John S Roth, Professor of Surgery1, G J Anthone2, D J Selzer3, Ben K Poulose4, J G Bittner5, William W Hope6, R M Dunn7, Robert J Martindale8, Matthew J Goldblatt9, David Earle10, John Romanell11, Greg Mancini12, J A Greenbert13, J G Linn14, E Parra-Davilla15, Brian J Sandler16, G R Voeller12. 1University of Kentucky, 2Nebraska Methodist Hospital, 3Indiana University, 4Ohio State University, 5Virginia Commonwealth University, 6New Hanover Regional Medical Center, 7University of Massachusetts, 8Oregon Health Sciences University, 9Medical College of Wisconsin, 10Lowell General Hospital, 11Baystate Medical Center, 12University of Tennessee, 13University of Wisconsin, 14Evanston, IL, 15Celebration, 16University of California, San Diego
Introduction: Long-term resorbable mesh represents a promising technology for complex ventral and incisional hernia repair (VIHR). Preclinical studies indicate that Poly-4-hydroxybutyrate (P4HB) bioresorbable mesh supports strength restoration of the abdominal wall. The objective of this study is to evaluate outcomes of CDC Class I/High-Risk patients undergoing VIHR with P4HB mesh.
Methods: This is a prospective multi-institutional study of patients undergoing retrorectus or onlay VIHR. Inclusion criteria are: CDC Class I, defect size 10-350cm2, ≤3 prior repairs, and ≥1 high-risk criteria (i.e. obesity, active smoker, COPD, diabetes, immunosuppression, coronary disease, steroid use, hypoalbuminemia, advanced age and renal insufficiency). Physical exam and/or quality of life surveys are performed at regular intervals through 5 years (60 months).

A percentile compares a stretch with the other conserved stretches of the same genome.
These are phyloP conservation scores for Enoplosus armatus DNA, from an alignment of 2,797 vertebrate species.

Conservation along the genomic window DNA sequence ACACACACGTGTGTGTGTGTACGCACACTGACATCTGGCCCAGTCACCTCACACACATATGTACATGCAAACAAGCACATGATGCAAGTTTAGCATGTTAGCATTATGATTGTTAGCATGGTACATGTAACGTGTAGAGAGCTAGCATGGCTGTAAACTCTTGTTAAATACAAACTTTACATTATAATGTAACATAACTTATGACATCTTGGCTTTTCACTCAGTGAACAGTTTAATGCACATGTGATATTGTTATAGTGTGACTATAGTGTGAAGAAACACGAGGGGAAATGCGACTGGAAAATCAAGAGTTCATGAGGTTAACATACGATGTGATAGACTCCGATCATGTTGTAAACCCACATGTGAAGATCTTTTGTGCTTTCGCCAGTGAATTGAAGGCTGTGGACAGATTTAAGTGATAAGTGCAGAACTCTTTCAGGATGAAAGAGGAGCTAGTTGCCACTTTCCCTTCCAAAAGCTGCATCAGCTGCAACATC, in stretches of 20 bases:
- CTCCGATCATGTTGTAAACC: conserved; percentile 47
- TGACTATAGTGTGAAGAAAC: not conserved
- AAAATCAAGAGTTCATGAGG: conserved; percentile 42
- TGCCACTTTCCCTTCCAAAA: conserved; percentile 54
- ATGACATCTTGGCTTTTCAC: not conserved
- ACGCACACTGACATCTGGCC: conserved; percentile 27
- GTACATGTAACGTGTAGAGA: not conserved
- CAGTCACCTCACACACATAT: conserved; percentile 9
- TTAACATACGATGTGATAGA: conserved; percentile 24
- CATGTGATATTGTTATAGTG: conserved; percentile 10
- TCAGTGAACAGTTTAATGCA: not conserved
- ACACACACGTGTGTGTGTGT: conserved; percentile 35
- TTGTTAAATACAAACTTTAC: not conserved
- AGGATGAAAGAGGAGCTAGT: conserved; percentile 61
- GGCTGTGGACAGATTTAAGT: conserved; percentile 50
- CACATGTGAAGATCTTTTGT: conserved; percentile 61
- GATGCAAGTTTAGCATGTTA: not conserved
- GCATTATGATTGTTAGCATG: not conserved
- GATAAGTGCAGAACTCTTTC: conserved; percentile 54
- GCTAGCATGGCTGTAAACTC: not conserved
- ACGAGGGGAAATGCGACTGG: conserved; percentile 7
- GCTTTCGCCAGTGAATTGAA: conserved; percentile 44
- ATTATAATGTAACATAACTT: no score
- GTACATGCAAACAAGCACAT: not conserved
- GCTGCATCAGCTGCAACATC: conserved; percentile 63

Results: 121 patients (46M, 75F) with a mean age of 54.7+/-12.0 years and BMI of 32.2 +/-4.5 kg/m2 underwent VIHR. Comorbid conditions include: obesity (78.5%), hypertension (59.5%), COPD (28.1%), cardiovascular disease (34.7%), diabetes (33.1%), active smoker (23.1%), malignancy (24.8%), immunosuppression (8.3%), chronic corticosteroid use (5.0%), hypoalbuminemia (2.5%), advanced age (5.0%), and renal insufficiency (0.8%). Hernia types include: primary ventral hernia (14.0%), primary incisional hernia (44.6%), recurrent ventral hernia (12.4%), and recurrent incisional hernia (28.9%). Mean defect and mesh size are: 115.7+/-80.6 cm2 and 459.38 +/-172.3 cm2, respectively. Repair types include: retrorectus (43, 35.5%), retrorectus with component separation (45, 37.2%), onlay (24, 19.8%) and onlay with component separation (8, 6.6%), and other (1, 0.8%). 82 patients (67.8%) have completed at least 36 months follow-up to date. Postoperative wound infection, seroma requiring intervention, and hernia recurrence occurred in 11 (9.1%), 8 (6.6%) and 19 (15.7%) Among the recurrences, nine occurred in the onlay group and 10 in the retrorectus group.
Conclusion: Intermediate term outcomes following VIHR with P4HB mesh are favorable and demonstrate low recurrence rates at the 3-year (36-month) postoperative time frame. 5-year (60-month) follow-up is ongoing.
Presented at the SAGES 2017 Annual Meeting in Houston, TX.
Abstract ID: 93623
Program Number: P553
Presentation Session: Poster Session (Non CME)
Presentation Type: Poster